The history of photography was almost ended in the 21st century, as photography almost became a thing of the past. Then, in 2000, the world was introduced to the first ever digital camera. The first digital camera was created in 1975, but it was never truly commercially viable. The digital camera was not invented again until 2000, when the first ever digital camera was released to the public. The first ever digital camera created was called the Fuji DS-X and was a very basic and simple camera. It caused a massive stir, however, as it was the first truly digital camera. The digital camera revolutionized the photography industry and allowed anyone to take professional-looking images without having to use film. It also meant that any images taken could be sent and viewed in an instant, which was a massive step forward for the digital photography industry.

The Future of Photography

Photography has been around for a long time, and it shows no signs of slowing down. New advancements in technology and new techniques mean that there will always be something new to learn and discover when it comes to photography. From artificial intelligence to virtual reality, the future of photography is certainly bright! As artificial intelligence (AI) continues to advance, we expect that AI will be a big part of the future of photography. With the level of sophistication in AI growing every year, it is not inconceivable that photographers will one day use AI as a tool for their craft. Virtual reality (VR) has also become increasingly popular and is expected to become a big part of the future of photography. With VR headsets like the Oculus Go becoming more affordable, there are more people than ever before experiencing VR. VR is expected to have a major impact on photography, as more people have access to VR headsets, meaning more people will be able to view VR content. And while these technologies are certainly expected to play a major role, there are many other factors that will influence the future of photography. From different types of cameras to new ways of editing images and more, the future of photography is full of exciting possibilities.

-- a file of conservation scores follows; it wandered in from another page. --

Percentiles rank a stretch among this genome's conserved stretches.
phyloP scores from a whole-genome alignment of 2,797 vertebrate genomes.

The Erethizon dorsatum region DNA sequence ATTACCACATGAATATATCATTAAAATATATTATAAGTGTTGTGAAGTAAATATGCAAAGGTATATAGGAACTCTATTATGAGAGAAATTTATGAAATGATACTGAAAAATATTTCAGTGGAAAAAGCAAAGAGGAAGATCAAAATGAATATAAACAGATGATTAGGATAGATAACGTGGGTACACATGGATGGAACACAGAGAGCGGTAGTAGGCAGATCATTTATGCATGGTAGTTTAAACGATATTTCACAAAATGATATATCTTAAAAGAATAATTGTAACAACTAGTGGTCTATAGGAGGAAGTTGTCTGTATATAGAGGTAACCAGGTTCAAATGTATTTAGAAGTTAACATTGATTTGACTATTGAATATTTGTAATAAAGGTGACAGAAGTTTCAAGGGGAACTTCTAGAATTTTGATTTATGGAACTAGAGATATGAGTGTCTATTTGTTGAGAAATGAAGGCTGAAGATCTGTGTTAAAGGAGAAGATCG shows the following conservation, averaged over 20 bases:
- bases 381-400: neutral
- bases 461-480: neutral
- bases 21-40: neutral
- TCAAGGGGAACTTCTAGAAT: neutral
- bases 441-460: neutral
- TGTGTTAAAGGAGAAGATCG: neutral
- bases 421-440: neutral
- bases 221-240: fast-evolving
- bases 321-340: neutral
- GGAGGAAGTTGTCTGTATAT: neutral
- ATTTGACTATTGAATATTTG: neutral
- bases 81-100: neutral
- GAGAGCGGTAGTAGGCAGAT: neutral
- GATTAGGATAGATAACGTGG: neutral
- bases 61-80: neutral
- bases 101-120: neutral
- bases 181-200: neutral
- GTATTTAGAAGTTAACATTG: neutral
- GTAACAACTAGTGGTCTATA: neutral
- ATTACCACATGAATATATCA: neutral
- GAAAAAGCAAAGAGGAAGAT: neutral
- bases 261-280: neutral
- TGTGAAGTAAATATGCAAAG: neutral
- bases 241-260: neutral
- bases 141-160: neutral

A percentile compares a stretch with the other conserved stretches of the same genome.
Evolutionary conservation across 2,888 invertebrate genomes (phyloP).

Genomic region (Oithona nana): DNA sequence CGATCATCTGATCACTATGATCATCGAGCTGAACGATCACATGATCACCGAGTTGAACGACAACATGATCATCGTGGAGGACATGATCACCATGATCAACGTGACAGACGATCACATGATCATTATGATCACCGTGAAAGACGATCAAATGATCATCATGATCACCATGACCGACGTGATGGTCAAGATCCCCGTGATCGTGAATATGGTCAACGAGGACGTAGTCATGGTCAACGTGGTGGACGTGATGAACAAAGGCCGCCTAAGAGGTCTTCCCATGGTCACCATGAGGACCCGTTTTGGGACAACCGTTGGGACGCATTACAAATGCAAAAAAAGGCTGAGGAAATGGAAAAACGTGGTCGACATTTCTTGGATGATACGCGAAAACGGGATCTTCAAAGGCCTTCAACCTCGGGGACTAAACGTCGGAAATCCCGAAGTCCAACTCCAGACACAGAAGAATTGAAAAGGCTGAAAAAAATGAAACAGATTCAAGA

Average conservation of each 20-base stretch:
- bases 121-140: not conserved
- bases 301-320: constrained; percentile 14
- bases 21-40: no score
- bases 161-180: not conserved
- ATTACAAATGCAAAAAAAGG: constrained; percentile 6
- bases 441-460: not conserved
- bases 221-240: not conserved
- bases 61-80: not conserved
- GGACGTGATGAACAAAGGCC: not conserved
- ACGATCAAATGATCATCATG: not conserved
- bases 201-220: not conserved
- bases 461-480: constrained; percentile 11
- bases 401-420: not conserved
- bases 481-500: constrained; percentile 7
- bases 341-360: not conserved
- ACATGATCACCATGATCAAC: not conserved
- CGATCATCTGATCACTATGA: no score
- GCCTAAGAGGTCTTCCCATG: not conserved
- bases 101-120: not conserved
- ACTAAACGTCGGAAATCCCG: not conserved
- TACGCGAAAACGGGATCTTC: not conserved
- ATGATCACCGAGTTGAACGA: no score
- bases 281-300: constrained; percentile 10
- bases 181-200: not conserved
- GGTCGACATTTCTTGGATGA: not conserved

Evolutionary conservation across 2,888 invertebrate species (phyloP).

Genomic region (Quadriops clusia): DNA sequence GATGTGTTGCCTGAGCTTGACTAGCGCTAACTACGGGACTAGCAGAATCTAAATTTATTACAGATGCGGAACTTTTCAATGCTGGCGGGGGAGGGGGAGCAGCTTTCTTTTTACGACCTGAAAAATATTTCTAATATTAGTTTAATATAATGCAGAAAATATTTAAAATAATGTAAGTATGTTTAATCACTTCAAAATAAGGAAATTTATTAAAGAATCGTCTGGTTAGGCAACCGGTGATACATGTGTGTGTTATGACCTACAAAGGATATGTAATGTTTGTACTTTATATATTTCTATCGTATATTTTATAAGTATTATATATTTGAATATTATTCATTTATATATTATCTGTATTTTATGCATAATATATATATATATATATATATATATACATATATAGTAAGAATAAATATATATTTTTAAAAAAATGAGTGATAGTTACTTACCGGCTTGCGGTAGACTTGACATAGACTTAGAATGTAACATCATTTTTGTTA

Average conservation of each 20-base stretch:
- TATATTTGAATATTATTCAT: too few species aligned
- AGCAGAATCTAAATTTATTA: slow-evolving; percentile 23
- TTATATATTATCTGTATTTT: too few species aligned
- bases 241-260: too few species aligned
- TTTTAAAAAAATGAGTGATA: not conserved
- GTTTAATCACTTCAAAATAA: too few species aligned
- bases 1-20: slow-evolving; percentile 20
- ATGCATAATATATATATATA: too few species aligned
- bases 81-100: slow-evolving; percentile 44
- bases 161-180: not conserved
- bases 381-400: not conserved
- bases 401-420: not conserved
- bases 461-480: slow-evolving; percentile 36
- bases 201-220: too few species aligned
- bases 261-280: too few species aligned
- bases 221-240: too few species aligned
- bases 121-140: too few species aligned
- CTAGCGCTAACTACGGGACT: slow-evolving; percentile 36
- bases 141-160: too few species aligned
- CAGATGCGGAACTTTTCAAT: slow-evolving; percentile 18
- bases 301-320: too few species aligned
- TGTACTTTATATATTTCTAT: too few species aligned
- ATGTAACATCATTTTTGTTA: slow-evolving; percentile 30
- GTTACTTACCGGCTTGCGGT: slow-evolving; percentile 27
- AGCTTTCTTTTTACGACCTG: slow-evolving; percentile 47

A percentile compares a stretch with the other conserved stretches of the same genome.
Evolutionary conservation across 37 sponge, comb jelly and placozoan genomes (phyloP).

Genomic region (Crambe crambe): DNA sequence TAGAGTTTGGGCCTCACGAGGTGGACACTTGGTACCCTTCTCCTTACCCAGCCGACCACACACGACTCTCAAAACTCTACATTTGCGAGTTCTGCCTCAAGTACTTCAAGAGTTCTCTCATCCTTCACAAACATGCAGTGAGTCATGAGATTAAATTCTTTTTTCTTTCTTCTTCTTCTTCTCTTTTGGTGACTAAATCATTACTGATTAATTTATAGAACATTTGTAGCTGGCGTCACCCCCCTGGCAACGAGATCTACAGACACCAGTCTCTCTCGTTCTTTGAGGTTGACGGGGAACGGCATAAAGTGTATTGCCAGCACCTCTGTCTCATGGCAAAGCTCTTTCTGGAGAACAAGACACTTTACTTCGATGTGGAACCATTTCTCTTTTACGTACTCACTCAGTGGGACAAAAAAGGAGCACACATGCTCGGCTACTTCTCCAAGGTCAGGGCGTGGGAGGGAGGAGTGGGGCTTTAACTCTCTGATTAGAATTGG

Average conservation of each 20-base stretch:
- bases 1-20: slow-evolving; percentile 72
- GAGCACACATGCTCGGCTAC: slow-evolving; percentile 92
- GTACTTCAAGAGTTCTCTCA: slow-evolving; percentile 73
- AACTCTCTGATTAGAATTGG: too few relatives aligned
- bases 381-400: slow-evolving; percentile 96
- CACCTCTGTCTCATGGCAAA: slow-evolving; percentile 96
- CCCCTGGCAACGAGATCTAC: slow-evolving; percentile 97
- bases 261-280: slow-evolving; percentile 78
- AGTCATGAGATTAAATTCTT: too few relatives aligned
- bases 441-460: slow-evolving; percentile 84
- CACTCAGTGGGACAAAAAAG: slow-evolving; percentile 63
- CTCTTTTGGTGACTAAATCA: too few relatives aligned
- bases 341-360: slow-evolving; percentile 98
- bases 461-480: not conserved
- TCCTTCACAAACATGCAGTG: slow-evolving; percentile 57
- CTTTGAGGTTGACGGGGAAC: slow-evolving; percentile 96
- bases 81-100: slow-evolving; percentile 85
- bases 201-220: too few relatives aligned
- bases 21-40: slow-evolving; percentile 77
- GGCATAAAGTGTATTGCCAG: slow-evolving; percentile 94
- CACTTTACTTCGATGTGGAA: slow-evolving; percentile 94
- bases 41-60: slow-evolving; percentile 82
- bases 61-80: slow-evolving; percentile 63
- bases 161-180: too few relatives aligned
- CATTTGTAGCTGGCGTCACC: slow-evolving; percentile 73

The history of photography is long, complex and dynamic. Each year brings new variations and adaptations on old techniques, with technology advancing and society’s tastes adapting accordingly. From the earliest experiments in capturing images to where we’re headed next, here is a brief history of photography as we know it today.